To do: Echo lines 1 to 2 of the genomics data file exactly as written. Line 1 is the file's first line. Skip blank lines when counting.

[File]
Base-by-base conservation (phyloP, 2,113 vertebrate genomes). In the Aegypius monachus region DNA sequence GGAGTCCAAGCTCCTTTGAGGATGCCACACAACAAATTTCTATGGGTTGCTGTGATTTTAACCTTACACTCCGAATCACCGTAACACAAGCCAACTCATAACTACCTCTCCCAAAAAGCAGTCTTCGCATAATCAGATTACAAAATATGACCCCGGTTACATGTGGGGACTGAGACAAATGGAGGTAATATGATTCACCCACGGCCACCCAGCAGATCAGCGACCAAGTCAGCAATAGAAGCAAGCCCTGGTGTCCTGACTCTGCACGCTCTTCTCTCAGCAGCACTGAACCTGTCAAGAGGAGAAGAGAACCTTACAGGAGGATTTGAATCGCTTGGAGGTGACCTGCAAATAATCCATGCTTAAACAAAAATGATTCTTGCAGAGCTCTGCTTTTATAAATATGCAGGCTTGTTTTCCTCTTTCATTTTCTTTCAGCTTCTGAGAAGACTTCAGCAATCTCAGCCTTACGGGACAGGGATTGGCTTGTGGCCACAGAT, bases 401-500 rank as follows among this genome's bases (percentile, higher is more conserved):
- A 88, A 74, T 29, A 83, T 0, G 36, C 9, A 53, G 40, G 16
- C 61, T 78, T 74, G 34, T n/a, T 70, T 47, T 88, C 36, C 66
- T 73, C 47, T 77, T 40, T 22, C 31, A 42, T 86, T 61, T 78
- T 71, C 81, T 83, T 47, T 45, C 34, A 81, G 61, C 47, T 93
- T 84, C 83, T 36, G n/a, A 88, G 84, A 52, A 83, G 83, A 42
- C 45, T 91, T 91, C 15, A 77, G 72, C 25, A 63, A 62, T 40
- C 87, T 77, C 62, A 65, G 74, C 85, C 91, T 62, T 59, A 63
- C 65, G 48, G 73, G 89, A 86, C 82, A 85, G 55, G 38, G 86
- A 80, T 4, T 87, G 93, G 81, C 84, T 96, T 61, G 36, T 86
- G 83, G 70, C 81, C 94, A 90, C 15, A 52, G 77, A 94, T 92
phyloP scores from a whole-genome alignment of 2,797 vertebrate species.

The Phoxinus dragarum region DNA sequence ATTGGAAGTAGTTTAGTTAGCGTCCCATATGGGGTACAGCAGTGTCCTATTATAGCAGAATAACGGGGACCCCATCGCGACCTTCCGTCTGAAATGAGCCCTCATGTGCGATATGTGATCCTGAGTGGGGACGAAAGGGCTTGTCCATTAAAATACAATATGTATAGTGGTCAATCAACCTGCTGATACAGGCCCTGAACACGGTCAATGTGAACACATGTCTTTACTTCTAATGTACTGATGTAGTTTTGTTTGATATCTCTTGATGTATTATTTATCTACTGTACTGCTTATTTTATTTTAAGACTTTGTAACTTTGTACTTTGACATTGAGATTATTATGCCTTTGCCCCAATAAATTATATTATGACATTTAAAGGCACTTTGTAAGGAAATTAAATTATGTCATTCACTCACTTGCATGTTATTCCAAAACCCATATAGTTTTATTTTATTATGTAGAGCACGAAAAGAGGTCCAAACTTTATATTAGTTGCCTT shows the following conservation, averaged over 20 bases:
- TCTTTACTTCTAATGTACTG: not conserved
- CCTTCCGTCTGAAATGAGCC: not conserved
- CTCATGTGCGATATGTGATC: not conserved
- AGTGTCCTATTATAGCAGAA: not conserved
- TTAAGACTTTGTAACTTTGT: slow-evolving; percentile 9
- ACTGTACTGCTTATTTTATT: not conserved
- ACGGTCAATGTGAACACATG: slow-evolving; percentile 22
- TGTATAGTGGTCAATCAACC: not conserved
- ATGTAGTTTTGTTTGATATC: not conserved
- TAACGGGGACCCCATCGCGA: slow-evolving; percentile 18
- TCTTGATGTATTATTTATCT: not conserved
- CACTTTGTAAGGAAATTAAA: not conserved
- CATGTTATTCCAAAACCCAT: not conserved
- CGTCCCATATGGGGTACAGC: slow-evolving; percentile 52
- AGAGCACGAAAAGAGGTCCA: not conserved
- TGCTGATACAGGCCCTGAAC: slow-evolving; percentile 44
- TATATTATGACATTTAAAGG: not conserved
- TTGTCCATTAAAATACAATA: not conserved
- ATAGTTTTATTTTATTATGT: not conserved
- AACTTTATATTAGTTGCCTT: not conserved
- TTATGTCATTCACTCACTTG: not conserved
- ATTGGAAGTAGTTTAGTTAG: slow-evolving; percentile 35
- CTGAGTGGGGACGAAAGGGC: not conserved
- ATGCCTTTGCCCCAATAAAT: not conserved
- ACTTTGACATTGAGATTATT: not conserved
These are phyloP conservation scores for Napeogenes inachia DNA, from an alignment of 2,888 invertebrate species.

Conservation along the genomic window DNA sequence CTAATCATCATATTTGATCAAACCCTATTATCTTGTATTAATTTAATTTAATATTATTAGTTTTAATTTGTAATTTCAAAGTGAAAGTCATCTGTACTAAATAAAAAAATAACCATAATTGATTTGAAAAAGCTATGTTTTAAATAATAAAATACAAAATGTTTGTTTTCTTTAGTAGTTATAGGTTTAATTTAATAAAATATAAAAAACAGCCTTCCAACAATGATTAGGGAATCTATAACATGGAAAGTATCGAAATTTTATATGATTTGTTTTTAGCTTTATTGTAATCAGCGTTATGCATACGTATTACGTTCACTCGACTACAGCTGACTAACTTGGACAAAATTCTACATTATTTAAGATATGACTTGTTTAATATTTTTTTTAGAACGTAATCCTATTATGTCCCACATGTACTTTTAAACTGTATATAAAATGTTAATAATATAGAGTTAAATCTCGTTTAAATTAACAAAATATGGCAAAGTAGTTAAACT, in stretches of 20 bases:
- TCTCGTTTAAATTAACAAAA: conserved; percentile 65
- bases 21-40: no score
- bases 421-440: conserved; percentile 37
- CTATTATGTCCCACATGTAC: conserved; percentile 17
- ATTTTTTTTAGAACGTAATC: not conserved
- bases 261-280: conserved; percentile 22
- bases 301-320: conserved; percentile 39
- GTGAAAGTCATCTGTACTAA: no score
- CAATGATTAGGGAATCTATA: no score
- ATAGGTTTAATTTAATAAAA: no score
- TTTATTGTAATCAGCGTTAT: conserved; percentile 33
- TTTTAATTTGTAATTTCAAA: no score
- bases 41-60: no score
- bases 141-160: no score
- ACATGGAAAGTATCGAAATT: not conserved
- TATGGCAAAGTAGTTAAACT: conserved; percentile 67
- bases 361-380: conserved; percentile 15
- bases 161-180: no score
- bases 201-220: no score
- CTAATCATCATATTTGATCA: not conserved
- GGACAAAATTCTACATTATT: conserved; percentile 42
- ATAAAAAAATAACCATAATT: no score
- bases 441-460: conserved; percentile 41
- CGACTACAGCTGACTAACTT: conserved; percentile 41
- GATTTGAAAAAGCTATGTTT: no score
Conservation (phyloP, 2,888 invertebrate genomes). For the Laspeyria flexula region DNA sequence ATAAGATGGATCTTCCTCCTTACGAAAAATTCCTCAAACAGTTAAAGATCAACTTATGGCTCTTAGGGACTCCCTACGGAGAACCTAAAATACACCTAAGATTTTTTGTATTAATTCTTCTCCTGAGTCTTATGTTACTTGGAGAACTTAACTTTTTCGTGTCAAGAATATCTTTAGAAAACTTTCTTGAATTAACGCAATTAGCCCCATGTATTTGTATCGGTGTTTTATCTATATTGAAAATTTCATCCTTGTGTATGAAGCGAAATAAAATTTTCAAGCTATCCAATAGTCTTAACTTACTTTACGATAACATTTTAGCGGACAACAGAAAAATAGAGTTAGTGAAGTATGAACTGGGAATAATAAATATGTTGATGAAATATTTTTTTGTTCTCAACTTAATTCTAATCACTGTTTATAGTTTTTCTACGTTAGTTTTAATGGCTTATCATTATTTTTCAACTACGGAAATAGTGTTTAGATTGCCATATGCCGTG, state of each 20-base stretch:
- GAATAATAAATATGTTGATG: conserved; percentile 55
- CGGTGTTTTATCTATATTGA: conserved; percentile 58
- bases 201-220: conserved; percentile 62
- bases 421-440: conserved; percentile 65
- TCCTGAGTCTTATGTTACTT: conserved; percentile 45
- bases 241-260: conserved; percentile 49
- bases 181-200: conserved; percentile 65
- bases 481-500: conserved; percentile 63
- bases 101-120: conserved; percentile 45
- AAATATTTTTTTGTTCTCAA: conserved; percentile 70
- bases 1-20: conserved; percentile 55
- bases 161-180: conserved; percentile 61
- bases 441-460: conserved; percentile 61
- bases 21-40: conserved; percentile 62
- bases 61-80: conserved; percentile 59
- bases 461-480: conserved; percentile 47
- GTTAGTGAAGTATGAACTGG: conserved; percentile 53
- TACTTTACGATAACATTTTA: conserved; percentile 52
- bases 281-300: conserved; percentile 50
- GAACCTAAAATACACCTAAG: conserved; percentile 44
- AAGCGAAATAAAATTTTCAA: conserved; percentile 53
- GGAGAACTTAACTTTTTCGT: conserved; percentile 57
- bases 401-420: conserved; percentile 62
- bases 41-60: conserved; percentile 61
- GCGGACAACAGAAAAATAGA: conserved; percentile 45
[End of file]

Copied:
Base-by-base conservation (phyloP, 2,113 vertebrate genomes). In the Aegypius monachus region DNA sequence GGAGTCCAAGCTCCTTTGAGGATGCCACACAACAAATTTCTATGGGTTGCTGTGATTTTAACCTTACACTCCGAATCACCGTAACACAAGCCAACTCATAACTACCTCTCCCAAAAAGCAGTCTTCGCATAATCAGATTACAAAATATGACCCCGGTTACATGTGGGGACTGAGACAAATGGAGGTAATATGATTCACCCACGGCCACCCAGCAGATCAGCGACCAAGTCAGCAATAGAAGCAAGCCCTGGTGTCCTGACTCTGCACGCTCTTCTCTCAGCAGCACTGAACCTGTCAAGAGGAGAAGAGAACCTTACAGGAGGATTTGAATCGCTTGGAGGTGACCTGCAAATAATCCATGCTTAAACAAAAATGATTCTTGCAGAGCTCTGCTTTTATAAATATGCAGGCTTGTTTTCCTCTTTCATTTTCTTTCAGCTTCTGAGAAGACTTCAGCAATCTCAGCCTTACGGGACAGGGATTGGCTTGTGGCCACAGAT, bases 401-500 rank as follows among this genome's bases (percentile, higher is more conserved):
- A 88, A 74, T 29, A 83, T 0, G 36, C 9, A 53, G 40, G 16